Better production practices key to minimising impact of vegetable oils

A new report from the IUCN Oil Crops Taskforce assesses the future environmental, economic and social impact of the production, trade and the consumption of vegetable oils.

The report, published by IUCN in collaboration with the Sustainable Nutrition Scientific Board, found that growing demand for vegetable oils could translate into the conversion of natural areas into farmland, negatively impacting global biodiversity, particularly where biodiverse environments are displaced. But there is potential to limit harms to nature by improving production methods, while meeting a growing global demand. According to the report, Exploring the future of vegetable oils, the negative impacts on biodiversity are closely tied to production methods regardless of the type of oil crop. For instance, where and how an oil crop is planted, owned, managed, traded and consumed, as well as the scale and the specific landscape within which these crops are produced, all influence its impact.

Erik Meijaard, report lead author and co-chair of IUCN’s Oil Crop Task Force, said, “Vegetable oil production plays a crucial role in helping feed a growing population, but it also has significant environmental, social, and economic impacts, especially when pursued on an industrial scale. These impacts include deforestation, loss of species and ecosystems, agrochemical pollution and climate change, all growing as demand for vegetable oils soars. But what this report shows is that oil crops themselves are not inherently good or bad, and positive environmental and social outcomes can be achieved with all oil crops. With the right investment, planning, policies and improved crop production methods, oil crop areas can offer substantial opportunities for reducing biodiversity loss and restoring nature.”

Globally, vegetable oil crops (oil palm, soybean, rapeseed, sunflower, coconut, groundnut, cottonseed, olive, maize, cocoa, sesame, and linseed) account for over one-third of all agricultural lands, and the areas allocated for oil crops are continuing to expand. In 2021, 252 million tons of oil were produced for a population of nearly 8.5 billion people. To feed the projected population of 9.7bn in 2050 (assuming no further oil is redirected for biofuel, animal feed or industry) the IUCN says that production output will need to rise by 14 per cent to 288 million tons.

The land expansion needed to meet this demand will harm biodiversity if ecologically diverse areas are replaced with plantations. The scope for such land use changes is highest in Africa and South America, while boreal ecosystems in Russia and Canada are also under increasing pressure.

However, production could be increased while minimising the expansion of crop land, according to the authors. For example, smallholder oil palm growers attain only about 42 per cent of the potential yield, and closing this yield gap could increase production on existing land.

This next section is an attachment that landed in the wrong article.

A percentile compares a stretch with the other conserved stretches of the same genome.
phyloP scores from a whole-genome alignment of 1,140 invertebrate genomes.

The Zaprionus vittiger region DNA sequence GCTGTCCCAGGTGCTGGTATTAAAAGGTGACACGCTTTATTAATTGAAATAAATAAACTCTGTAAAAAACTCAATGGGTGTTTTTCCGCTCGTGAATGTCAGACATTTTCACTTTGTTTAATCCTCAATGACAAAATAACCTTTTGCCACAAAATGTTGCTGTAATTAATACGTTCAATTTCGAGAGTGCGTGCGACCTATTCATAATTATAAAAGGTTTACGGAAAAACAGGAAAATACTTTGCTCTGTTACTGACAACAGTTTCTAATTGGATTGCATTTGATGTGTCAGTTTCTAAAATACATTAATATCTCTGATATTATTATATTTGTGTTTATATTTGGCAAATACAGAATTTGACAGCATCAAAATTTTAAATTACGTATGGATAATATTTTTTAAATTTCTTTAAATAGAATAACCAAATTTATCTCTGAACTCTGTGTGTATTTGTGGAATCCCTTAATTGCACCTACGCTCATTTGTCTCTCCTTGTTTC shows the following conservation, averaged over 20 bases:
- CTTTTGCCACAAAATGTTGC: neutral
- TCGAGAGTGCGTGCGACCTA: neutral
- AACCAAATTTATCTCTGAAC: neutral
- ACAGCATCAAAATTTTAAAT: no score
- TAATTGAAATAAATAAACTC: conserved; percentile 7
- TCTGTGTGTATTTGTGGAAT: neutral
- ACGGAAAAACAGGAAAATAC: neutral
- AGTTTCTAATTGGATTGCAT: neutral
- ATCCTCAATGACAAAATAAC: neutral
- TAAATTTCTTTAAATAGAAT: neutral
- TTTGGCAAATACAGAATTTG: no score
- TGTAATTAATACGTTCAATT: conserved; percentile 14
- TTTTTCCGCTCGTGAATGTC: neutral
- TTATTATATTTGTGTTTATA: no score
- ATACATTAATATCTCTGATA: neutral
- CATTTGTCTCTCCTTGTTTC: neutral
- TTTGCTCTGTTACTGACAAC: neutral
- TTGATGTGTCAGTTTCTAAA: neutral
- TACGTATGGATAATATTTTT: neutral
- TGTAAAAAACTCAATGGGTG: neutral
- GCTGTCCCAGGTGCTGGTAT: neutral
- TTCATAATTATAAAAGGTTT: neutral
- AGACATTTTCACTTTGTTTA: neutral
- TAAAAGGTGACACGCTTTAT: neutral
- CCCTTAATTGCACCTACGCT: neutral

Paul Rodriguez, Chair of the IUCN Species Survival Commission, said, “It is clear that if current agricultural practices prevail, we will see forests, shrub, grass and freshwater ecosystems continue to be converted into farmland. This could cause further declines in populations of animals, fungi and plants. Conversely, if oils are produced using improved farming methods, the gains for biodiversity, livelihoods and human wellbeing could be enormous.”

Kristen Walker Painemilla, Chair of the IUCN Commission on Environmental, Economics and Social Policy, said, “In the discussion on oil crops it is crucial to consider people and human rights. People need oils and fats as part of healthy diets, but the production of these has often severely undermined people’s rights. Land grabbing, health impacts of agrochemical use, forced and child labour and loss of indigenous lands are among the many such negative impacts. On the other hand, millions of people earn a living from vegetable oil production, and could produce more with the right kind of investments.”

To estimate the potential benefits of conservation and restoration in oil crop production zones, the report applied the Species Threat Abatement and Restoration (STAR) metric to global areas where 12 different oil crops are grown. The STAR metric, which assesses the potential of actions in specific locations to contribute to reversing global biodiversity loss, suggests that these zones have a critical role to play in helping deliver the Kunming-Montreal Global Biodiversity Framework (GBF) – the international agreement committing nations to halt and reverse nature loss by 2030.

Conservation action in these areas could deliver 2 per cent of the total global opportunity for reducing the extinction risk of threatened birds, mammals, and amphibians through addressing threats, and restoration actions in oil production areas could achieve 5 per cent of the global opportunity available through restoration – although these figures vary depending on the region, with some areas particularly in Africa and Asia representing a greater potential for nature restoration. Conservation and restoration of habitat within the coconut production zones alone could deliver an estimated nine and 12 times more reduction in global extinction risk than would a similar effort applied randomly across the world.

Looking to the future of vegetable oil crops, the report states that production and management practices should align with the United Nations Sustainable Development Goals, the goals and targets set by the Convention on Biological Diversity, as well as relevant human rights and sustainability frameworks.

Read, Exploring the future of Vegetable Oils

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